The Developer tools I really love are those that help me reduce the time that elapses between a bug occurring and a bug being fixed.
One of the more obvious types of bug is a top-level unhandled exception. The message “I’m sorry, something went wrong” is how these manifest themselves on real-world sites. But during development, most languages and web frameworks will give you something better – you’ll probably get a page with a reasonably formatted stack trace. It’ll probably have line numbers and file names in the trace entries. It might even have some contextual data, but that’s usually about it.
And that’s just not good enough.
A stack trace is a reasonable start when debugging – it’s a decent signpost towards the error in your application – but we can do much better, especially in a rails webapp. With that in mind, let’s look at two different ways to improve the default experience of unhandled exceptions in development in your rails app: Continue reading
Over the last few weeks I’ve shared links to several small libraries, all of which have a coincidental theme running through them: they’re all simple ways to enhance usability by taking advantage of modern or cutting-edge browser capabilities. I wanted to elaborate on some of them here and talk about why I think they’re especially relevant to anyone building consumer-facing interfaces.
Creating iOS 7 effects with CSS3: translucency and transparency is a thorough look at how to use opacity and CSS filter effects to build the iOS control center widget, (the new panel that appears when you swipe up from the bottom of a device running iOS7). Continue reading
When building outstanding consumer products, a mix of design and development is always required. Maybe you’re a designer that also codes, or maybe you’re a developer implementing a designer’s pixel mock-ups. Either way, you’re going to be working hard if you want to ensure the final implementation perfectly reflects the design, pixel for pixel.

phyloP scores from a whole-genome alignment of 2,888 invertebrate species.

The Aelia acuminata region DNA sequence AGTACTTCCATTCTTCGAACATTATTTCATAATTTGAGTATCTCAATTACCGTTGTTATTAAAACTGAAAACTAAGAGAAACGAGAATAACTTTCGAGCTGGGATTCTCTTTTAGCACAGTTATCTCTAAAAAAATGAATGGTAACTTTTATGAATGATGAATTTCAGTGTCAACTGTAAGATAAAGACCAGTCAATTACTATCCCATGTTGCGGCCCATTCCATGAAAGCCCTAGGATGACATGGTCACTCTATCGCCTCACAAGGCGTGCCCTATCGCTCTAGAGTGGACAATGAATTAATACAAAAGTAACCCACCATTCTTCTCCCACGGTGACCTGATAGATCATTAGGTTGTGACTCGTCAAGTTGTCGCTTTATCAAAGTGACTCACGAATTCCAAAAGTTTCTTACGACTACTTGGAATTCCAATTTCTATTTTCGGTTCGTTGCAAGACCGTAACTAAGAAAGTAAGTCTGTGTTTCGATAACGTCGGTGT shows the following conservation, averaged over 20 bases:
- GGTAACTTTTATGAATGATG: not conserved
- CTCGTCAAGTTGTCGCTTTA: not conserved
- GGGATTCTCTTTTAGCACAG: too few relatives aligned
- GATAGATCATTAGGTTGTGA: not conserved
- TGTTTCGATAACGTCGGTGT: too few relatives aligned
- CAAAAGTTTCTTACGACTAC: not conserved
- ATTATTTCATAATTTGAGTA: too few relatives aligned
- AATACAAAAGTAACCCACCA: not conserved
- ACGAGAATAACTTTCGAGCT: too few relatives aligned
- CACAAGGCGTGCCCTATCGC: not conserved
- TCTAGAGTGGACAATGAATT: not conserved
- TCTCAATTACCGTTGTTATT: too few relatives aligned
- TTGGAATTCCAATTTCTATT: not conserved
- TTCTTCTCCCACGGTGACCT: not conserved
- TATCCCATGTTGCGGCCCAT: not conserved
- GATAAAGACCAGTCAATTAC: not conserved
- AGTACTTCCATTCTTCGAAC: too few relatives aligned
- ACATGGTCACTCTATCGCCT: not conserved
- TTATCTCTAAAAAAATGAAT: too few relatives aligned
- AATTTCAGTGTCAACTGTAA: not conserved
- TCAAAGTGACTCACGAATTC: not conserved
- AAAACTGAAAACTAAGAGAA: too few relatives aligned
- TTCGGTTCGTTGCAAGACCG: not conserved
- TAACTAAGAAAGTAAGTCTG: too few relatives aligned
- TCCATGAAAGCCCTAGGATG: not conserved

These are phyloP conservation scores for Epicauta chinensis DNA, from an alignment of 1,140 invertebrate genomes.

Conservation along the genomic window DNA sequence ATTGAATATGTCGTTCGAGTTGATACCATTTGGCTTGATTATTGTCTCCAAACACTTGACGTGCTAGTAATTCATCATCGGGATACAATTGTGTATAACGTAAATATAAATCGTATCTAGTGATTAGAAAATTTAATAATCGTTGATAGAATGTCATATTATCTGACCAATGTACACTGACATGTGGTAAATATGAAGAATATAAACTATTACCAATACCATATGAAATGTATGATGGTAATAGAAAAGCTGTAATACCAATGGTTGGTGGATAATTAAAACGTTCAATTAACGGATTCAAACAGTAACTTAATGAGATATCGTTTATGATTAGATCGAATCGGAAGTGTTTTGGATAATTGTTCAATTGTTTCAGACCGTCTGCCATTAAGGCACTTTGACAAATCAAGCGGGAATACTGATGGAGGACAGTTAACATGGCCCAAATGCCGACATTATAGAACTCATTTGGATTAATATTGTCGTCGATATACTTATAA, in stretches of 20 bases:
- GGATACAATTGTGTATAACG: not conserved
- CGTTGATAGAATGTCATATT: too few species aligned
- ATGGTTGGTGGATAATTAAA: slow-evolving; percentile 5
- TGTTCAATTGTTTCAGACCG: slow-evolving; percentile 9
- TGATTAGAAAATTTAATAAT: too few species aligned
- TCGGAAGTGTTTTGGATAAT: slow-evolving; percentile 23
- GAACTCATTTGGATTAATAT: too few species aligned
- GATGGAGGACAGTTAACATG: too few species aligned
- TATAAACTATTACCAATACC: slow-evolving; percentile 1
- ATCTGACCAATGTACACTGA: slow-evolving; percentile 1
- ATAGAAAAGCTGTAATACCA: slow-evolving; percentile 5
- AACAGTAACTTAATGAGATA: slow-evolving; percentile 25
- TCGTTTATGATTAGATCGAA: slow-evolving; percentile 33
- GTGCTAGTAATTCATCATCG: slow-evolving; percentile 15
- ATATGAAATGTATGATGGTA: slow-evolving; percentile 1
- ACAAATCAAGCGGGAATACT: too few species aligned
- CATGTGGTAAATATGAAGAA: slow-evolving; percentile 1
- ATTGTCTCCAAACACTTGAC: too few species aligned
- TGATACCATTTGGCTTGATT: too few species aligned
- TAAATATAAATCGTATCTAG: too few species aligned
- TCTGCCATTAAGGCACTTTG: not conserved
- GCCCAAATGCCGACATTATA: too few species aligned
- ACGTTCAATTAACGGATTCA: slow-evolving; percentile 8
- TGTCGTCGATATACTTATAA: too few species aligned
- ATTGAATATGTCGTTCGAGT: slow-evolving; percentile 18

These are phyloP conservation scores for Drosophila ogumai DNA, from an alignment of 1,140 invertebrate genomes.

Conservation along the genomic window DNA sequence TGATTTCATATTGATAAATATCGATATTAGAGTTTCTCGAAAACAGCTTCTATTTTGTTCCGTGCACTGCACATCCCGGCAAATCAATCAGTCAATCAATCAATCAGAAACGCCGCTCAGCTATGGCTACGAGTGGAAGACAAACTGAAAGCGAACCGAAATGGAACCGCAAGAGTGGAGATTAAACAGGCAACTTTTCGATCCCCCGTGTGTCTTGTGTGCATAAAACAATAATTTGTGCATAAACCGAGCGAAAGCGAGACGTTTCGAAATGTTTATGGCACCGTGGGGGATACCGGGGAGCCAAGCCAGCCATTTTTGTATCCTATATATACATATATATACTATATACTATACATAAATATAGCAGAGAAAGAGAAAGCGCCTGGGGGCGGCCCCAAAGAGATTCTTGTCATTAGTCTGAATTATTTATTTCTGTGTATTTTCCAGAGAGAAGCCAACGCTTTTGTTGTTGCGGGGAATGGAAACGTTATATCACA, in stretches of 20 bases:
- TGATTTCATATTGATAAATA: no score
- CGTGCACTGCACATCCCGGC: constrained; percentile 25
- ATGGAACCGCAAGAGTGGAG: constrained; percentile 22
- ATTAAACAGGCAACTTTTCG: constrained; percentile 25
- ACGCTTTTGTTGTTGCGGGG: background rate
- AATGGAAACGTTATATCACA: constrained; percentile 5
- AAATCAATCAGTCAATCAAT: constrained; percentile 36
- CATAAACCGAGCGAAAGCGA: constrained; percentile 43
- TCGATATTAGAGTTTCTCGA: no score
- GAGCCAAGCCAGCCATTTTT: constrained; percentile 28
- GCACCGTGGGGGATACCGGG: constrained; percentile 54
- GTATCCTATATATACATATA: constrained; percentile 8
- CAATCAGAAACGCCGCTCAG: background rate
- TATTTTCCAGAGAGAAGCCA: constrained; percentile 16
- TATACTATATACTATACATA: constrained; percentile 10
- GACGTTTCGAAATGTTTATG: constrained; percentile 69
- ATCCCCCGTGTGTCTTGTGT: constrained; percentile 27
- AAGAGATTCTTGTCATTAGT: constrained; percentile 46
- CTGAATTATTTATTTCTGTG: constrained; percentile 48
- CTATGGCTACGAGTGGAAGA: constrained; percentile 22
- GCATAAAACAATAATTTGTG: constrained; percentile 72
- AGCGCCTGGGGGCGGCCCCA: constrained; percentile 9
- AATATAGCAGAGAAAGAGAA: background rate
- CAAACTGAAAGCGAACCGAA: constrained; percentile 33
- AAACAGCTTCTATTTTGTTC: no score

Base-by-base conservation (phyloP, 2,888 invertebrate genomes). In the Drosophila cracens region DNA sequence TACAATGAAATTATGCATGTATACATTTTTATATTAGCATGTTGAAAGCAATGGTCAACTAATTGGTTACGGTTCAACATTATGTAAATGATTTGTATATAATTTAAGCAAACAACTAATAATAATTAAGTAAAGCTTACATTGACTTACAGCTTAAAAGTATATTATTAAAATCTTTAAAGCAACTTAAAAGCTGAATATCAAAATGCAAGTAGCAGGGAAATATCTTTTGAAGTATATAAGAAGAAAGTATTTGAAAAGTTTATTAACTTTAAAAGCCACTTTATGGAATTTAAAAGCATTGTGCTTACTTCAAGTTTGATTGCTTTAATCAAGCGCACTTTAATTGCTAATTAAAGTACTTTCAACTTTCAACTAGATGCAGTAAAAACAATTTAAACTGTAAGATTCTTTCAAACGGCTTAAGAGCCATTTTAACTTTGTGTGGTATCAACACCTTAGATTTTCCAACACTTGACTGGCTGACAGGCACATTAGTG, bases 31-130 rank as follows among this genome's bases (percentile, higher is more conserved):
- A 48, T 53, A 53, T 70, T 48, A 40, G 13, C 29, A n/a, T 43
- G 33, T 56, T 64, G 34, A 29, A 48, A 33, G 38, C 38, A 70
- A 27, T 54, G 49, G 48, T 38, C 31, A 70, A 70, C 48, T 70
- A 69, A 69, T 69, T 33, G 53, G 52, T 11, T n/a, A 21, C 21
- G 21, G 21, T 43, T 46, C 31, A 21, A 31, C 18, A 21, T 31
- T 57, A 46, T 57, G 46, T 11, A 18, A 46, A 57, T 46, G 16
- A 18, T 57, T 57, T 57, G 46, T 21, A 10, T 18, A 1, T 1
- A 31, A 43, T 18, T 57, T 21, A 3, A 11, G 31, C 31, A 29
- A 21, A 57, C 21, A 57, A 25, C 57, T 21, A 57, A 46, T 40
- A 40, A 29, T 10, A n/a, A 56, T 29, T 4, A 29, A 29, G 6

Getting a design implemented to a world-class standard takes hundreds of tiny iterations and persistently sweating the details. To do your best work, you need great tools to help you. What follows below is a list of tools I frequently return to when I’m building a great UI, either for the web, or for mobile apps: without them I might have gone insane long before a project was finished. Continue reading
The (iOS native) Yahoo! weather app displays a nice flickr photo of each weather location, and a minimalist information architecture: the most important data you need is immediately visible while it’s just a single tap to drill down into more detailed data.
Rather than cover the photo with some modal UI showing a bland list of statistics, the app keeps you in context after you tap. The detailed information is easily revealed and because the photo remains in the background the interaction is intuitive. It takes nothing more than a second tap to return to your previous context:
The Yahoo! Weather app for iOS is a triumph of form meeting function. One of its fun visual tricks is how the sunrise and sunset times are presented:
Although the Yahoo! app is a native iOS app, MobileSafari’s CSS3 support seems powerful enough that I thought it would be fun to try re-implementing this small feature using only web technology.
The skeleton app
First, let’s get the HTML structure in place. Continue reading
tl;dr: I made a Sublime plugin to show the corresponding CSS selector in the status bar when your cursor is next to a closing brace. Here’s why.
Staying in flow is one of the hardest and most important things you can do as a programmer. It’s why the smallest optimizations to your environment and workflow really matter. Whenever I’m not in flow, I think about how to get (and stay) in flow, a lot.
When Hakim el Hattab recently tweeted a cool idea for a Sublime plugin, it got my mind racing: Continue reading
Programmer productivity stems from the ability to easily and efficiently navigate, create and edit the code you need to work with. To this end, it’s incredibly important to pay attention to the efficiency of your own daily workflow. If you’re regularly repeating tedious tasks that have multiple steps, it’s important to take some time out to automate these issues. Continue reading